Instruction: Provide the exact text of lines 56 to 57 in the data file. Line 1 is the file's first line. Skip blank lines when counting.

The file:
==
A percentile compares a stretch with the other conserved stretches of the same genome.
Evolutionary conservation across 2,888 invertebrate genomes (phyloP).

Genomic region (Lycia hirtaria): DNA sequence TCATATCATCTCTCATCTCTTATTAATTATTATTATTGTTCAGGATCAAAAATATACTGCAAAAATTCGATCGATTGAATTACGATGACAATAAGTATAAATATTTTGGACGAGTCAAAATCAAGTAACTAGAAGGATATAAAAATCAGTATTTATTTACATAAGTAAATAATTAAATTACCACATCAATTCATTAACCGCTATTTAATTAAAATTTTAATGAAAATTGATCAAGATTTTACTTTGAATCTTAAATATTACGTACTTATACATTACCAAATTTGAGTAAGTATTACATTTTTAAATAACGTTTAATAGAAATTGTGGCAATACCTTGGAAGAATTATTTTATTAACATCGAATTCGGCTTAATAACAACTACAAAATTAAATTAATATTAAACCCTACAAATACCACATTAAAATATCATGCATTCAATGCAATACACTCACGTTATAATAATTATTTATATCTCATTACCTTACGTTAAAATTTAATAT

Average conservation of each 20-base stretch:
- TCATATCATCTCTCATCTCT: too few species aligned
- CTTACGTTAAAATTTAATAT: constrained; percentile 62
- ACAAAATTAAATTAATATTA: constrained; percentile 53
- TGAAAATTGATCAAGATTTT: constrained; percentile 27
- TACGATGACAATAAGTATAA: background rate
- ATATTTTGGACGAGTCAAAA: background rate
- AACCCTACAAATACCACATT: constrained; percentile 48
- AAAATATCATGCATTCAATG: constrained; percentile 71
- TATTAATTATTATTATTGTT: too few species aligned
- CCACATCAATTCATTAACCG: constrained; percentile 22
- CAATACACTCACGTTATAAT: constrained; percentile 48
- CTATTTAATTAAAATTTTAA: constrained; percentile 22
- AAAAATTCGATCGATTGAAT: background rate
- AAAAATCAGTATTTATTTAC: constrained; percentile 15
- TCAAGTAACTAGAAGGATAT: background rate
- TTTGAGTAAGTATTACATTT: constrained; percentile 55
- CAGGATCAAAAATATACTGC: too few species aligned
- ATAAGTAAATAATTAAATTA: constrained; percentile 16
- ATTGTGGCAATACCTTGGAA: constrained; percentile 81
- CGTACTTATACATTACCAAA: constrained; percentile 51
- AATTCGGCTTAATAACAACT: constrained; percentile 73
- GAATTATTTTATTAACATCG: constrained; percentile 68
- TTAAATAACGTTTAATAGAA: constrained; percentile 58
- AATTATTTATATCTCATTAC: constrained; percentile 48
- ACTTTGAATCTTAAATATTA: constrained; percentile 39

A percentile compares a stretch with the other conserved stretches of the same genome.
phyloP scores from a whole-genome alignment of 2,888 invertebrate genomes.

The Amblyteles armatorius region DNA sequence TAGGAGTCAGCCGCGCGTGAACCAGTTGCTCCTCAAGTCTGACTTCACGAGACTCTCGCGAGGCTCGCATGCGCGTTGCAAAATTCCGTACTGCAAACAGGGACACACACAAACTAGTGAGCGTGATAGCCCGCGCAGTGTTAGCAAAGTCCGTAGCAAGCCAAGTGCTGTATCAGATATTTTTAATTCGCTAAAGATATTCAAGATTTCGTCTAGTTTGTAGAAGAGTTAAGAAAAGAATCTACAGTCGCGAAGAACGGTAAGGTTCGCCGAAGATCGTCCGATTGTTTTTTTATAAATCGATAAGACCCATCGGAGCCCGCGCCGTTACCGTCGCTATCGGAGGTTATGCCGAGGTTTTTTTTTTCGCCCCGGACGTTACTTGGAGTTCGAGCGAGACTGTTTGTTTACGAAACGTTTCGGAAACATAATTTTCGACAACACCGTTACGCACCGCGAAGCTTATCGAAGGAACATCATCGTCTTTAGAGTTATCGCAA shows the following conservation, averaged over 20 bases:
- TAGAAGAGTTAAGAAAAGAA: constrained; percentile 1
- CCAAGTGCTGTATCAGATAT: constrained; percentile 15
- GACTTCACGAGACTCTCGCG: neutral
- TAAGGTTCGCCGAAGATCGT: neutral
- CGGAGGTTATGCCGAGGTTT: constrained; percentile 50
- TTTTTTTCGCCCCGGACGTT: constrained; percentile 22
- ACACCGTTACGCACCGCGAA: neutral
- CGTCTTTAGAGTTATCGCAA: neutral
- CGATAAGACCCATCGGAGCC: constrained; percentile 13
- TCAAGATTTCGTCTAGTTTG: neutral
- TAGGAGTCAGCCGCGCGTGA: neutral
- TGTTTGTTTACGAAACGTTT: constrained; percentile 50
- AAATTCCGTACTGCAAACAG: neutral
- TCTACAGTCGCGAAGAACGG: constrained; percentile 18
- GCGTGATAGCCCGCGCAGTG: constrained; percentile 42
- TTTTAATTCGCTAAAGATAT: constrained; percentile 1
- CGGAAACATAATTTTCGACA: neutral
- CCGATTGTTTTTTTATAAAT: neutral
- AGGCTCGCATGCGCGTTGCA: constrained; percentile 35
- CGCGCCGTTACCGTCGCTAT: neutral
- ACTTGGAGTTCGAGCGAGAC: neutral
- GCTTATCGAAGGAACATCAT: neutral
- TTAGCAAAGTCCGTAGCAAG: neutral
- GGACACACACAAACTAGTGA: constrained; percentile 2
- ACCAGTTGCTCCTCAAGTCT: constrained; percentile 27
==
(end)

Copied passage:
- GGACACACACAAACTAGTGA: constrained; percentile 2
- ACCAGTTGCTCCTCAAGTCT: constrained; percentile 27